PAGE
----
Why DG ASCON Is Yet To Emerge

| Leave a comment

About eight months after former Director General of the Administrative Staff College of Nigeria (ASCON), Mr Ajibade Peters,  retired, having served two terms of eight years and a total of 35 years in the institution, a new leader for the organisation is yet to emerge.
LEADERSHIP Friday gathered that the battle to replace Peters reached an epic proportion, with about 22 prospective applicants, 18 of whom were eligible to contest for the position.

This was said to have compelled the Head of Service of the Federation (OHSF), Winifred Ekanem Oyo-Ita, to intervene by setting up a panel to determine who will mount the saddle.

It was learnt that even after Mrs Oyo-Ita has initiated and completed the process for the appointment of a new Director General, ASCON is still being headed by Mrs C.U Gayya on acting capacity.

There has been internal wrangling within the management cadre of ASCON prior to the appointment of Peters in 2012, to the extent that petitions against him inundated the office of the Head of Service in Abuja.

But after the issue was cleared, OHSF sent a letter absolving him of any wrongdoing and directed that he continue to manage the affairs of the college. Subsequently, his appointment was renewed for another four year term.

However, in an exclusive interview with LEADERSHIP Friday, a member of the panel, who is also the Director General of the Center for Management Development (CMD), Dr Kabir Kabo Usman, assured that that in just a matter of time there would be a Director General in place for ASCON.
Usman said, “As far as I know, as at June or July, the former DG’s contract expired and immediately, one of the directors was actually asked to act pending his confirmation or the appointment of a new DG. I am glad to tell you that the Head of Service in this respect did an excellent job.
“What she did was to set an excellent process, with high level of integrity and high level of scrutiny. She set up a team of experts in the public sector to make sure that there is a process that is sincere, that is objective and that can stand the test of time”.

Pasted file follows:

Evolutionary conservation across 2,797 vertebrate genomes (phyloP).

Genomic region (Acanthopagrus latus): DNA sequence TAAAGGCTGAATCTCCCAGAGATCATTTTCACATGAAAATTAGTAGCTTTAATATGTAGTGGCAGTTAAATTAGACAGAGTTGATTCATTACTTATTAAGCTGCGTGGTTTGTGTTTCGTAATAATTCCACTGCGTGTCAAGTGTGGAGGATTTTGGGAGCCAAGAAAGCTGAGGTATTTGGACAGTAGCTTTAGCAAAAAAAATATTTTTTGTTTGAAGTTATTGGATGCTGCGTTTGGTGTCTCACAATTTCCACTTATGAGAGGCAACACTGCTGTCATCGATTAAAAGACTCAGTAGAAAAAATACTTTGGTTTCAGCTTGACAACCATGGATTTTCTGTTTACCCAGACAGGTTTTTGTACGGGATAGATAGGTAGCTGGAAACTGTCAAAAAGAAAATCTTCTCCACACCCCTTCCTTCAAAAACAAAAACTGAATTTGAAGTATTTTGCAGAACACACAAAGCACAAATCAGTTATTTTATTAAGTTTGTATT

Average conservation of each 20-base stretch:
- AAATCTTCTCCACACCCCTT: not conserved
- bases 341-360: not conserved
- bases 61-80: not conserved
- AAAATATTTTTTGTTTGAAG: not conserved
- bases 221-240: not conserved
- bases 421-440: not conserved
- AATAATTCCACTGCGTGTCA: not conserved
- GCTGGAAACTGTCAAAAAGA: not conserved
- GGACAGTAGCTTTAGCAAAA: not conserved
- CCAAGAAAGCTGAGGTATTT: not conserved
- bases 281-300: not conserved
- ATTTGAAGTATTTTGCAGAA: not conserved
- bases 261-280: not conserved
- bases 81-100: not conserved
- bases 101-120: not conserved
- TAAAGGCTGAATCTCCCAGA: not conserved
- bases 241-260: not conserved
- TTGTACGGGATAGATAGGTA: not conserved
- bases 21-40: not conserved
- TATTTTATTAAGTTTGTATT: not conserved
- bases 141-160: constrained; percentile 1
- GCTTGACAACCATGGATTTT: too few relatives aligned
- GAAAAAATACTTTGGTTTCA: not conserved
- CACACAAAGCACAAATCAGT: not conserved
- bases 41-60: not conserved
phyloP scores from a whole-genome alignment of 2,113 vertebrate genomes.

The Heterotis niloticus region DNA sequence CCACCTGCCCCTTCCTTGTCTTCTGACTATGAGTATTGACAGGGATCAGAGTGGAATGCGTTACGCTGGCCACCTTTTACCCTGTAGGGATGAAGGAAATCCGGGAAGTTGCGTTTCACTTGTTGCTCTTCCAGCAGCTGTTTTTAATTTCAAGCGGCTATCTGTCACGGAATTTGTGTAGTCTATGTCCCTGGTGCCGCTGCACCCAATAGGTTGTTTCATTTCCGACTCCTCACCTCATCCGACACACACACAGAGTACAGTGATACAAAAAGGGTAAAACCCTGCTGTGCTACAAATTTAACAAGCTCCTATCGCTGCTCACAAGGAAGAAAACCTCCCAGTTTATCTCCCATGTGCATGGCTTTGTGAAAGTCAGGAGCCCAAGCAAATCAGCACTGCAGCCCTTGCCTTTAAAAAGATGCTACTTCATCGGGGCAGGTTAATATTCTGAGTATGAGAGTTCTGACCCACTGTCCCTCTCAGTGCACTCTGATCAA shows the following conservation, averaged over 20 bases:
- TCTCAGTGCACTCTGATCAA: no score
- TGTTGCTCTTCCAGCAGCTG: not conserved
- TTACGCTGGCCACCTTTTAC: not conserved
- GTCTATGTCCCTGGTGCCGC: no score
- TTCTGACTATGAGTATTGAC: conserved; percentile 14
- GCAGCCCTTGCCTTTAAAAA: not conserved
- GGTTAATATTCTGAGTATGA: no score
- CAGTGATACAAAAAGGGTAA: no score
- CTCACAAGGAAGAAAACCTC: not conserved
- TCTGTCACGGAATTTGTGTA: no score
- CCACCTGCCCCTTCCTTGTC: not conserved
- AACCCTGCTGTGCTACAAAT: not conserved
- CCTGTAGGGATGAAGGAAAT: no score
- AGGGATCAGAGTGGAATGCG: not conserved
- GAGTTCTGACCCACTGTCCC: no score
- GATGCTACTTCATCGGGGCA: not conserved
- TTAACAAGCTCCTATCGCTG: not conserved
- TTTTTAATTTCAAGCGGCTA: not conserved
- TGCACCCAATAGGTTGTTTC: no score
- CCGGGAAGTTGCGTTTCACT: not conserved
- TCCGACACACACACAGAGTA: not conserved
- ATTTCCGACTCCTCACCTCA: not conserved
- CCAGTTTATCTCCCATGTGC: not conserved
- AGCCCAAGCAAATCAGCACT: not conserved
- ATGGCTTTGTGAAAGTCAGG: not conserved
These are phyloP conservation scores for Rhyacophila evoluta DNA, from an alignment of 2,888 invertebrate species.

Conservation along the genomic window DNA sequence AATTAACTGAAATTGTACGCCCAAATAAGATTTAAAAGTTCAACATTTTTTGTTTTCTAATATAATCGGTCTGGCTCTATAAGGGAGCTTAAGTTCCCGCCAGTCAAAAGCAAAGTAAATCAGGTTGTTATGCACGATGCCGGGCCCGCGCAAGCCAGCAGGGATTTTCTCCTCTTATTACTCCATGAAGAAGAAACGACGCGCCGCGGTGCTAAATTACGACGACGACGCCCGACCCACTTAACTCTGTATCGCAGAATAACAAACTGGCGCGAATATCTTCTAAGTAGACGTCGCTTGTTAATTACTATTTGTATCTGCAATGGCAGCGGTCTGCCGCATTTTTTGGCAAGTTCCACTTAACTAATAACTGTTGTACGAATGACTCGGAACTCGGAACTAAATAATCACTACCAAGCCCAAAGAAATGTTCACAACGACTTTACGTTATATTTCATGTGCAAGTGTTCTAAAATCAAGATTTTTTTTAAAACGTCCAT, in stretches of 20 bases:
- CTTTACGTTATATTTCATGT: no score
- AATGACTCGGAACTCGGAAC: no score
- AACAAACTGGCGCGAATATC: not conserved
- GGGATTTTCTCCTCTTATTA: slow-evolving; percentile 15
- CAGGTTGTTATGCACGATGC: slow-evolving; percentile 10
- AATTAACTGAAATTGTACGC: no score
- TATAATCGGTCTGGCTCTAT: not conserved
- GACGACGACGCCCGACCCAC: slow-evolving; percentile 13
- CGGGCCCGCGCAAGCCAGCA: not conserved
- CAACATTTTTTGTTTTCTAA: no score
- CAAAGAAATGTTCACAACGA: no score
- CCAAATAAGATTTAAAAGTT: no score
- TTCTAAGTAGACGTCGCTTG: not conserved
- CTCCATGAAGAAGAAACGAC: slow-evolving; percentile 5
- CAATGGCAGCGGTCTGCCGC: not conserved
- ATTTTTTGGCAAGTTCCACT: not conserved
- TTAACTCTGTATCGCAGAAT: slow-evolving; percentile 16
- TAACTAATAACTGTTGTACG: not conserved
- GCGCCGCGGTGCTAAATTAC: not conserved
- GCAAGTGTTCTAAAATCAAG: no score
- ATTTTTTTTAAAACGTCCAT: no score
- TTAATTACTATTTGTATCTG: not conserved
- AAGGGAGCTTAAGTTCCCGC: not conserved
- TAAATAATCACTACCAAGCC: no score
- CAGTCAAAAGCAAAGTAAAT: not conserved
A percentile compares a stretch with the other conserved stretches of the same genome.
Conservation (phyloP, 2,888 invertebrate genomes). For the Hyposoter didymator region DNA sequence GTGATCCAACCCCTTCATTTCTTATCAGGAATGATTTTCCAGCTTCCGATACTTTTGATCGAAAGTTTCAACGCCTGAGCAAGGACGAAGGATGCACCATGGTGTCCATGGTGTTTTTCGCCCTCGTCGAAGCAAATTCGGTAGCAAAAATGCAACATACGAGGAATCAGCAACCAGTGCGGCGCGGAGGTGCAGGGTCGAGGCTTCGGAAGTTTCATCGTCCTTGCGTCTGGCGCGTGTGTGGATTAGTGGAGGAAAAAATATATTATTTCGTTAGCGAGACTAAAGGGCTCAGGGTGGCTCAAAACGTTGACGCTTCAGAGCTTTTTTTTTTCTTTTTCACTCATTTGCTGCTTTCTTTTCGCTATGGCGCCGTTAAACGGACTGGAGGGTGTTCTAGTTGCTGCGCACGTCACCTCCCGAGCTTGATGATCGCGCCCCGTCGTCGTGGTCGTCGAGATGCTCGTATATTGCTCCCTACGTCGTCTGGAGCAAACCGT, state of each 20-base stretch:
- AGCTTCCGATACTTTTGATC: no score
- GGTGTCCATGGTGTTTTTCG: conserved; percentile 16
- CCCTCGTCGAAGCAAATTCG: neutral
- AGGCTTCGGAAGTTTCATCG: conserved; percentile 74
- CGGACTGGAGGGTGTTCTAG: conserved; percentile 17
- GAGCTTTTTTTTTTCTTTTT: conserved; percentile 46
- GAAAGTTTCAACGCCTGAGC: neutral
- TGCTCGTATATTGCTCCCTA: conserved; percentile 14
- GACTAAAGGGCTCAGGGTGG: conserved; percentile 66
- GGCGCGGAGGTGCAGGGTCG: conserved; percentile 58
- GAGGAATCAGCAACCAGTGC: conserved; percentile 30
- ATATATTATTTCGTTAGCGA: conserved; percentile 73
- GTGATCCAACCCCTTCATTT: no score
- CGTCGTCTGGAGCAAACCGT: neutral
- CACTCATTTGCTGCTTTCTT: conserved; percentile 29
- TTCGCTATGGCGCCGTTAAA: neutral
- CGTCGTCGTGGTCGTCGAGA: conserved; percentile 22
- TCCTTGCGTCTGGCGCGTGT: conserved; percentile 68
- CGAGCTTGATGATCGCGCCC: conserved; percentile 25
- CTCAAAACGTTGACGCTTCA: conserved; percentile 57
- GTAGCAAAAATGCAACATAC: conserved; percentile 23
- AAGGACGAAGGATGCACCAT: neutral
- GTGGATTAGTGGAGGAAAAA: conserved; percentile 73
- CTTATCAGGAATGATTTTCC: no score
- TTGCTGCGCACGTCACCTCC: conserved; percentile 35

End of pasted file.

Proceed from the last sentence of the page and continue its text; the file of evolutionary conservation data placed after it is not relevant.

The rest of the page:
The panel, headed by Mrs Oyo-Ita, had as its members: former heads of service, the Director General of the National Institute of Policy and Strategic Studies (NIPSS), the Director General of the CMD, some permanent secretaries as well as the rector of the Defence Academy.
Usman described the composition of the panel as “really apt”, emphasising that they followed “a very rigorous process in terms of the selection of a successor of the former DG of ASCON.

He added that from the onset, Oyo-Ita took a stand that she was going to recruit the DG from inside ASCON.
He said, “There was a process whereby the candidates would have to do a presentation of five year development plan for ASCON and the second aspect was that they would have to be interviewed. The third aspect was that they have to undergo an examination.
“With all those processes that we undertook it is quite clear that it was extremely objective. The selection process was subject to scrutiny, validation and verification. Everybody was vetted by relevant security agencies”.

ASCON was established by the federal government through Decree No 39 of 1973, which was replaced by ASCON Act, CAP 6, Vol. 1 LFN 1990. Its critical function is to train “effective leaders at all levels of organisations in the country.”
The mission statement of the college reads: “As part of our renewed effort to continue to support and enhance the capacity and capability of these organisations, we have put measures in place to be a centre of excellence for the development of leadership in both public and private sector organizations. Our overarching aspiration, as the foremost management development institute in Nigeria, is to create a critical mass of leaders at all levels in the country with the burning passion, integrity, creativity, character, intellect and commitment to serve the country honestly, efficiently, diligently, honourably and professionally”.
The college has produced the highest number of PhD holders in the civil service since its inception in 1972.

comments powered by Disqus

Daily Columns